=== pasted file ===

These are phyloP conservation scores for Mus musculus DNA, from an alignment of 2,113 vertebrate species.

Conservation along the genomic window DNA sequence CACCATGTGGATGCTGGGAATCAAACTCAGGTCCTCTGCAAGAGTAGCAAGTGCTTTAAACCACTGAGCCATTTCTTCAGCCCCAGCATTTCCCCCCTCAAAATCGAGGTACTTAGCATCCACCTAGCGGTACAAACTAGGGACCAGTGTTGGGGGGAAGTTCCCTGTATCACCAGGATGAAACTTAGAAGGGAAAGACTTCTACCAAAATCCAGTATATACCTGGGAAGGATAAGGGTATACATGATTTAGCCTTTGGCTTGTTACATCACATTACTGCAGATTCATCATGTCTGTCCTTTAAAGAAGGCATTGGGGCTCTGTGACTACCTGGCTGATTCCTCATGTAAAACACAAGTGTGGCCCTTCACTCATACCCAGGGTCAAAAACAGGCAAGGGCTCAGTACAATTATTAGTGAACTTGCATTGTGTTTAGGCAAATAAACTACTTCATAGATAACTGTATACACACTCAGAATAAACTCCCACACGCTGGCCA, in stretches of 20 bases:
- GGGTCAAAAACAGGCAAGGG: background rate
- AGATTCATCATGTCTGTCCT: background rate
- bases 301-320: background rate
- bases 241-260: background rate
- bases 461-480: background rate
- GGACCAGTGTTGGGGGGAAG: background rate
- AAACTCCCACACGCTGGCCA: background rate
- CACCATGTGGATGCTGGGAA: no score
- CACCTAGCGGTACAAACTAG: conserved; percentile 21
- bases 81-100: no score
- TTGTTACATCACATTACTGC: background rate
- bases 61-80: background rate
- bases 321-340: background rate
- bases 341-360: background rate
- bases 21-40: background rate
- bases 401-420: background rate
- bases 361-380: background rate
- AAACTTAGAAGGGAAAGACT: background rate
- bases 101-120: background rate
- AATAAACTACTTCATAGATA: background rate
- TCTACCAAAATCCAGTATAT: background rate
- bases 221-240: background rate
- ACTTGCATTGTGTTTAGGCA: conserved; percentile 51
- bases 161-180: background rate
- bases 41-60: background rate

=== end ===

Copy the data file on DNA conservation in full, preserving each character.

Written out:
These are phyloP conservation scores for Mus musculus DNA, from an alignment of 2,113 vertebrate species.

Conservation along the genomic window DNA sequence CACCATGTGGATGCTGGGAATCAAACTCAGGTCCTCTGCAAGAGTAGCAAGTGCTTTAAACCACTGAGCCATTTCTTCAGCCCCAGCATTTCCCCCCTCAAAATCGAGGTACTTAGCATCCACCTAGCGGTACAAACTAGGGACCAGTGTTGGGGGGAAGTTCCCTGTATCACCAGGATGAAACTTAGAAGGGAAAGACTTCTACCAAAATCCAGTATATACCTGGGAAGGATAAGGGTATACATGATTTAGCCTTTGGCTTGTTACATCACATTACTGCAGATTCATCATGTCTGTCCTTTAAAGAAGGCATTGGGGCTCTGTGACTACCTGGCTGATTCCTCATGTAAAACACAAGTGTGGCCCTTCACTCATACCCAGGGTCAAAAACAGGCAAGGGCTCAGTACAATTATTAGTGAACTTGCATTGTGTTTAGGCAAATAAACTACTTCATAGATAACTGTATACACACTCAGAATAAACTCCCACACGCTGGCCA, in stretches of 20 bases:
- GGGTCAAAAACAGGCAAGGG: background rate
- AGATTCATCATGTCTGTCCT: background rate
- bases 301-320: background rate
- bases 241-260: background rate
- bases 461-480: background rate
- GGACCAGTGTTGGGGGGAAG: background rate
- AAACTCCCACACGCTGGCCA: background rate
- CACCATGTGGATGCTGGGAA: no score
- CACCTAGCGGTACAAACTAG: conserved; percentile 21
- bases 81-100: no score
- TTGTTACATCACATTACTGC: background rate
- bases 61-80: background rate
- bases 321-340: background rate
- bases 341-360: background rate
- bases 21-40: background rate
- bases 401-420: background rate
- bases 361-380: background rate
- AAACTTAGAAGGGAAAGACT: background rate
- bases 101-120: background rate
- AATAAACTACTTCATAGATA: background rate
- TCTACCAAAATCCAGTATAT: background rate
- bases 221-240: background rate
- ACTTGCATTGTGTTTAGGCA: conserved; percentile 51
- bases 161-180: background rate
- bases 41-60: background rate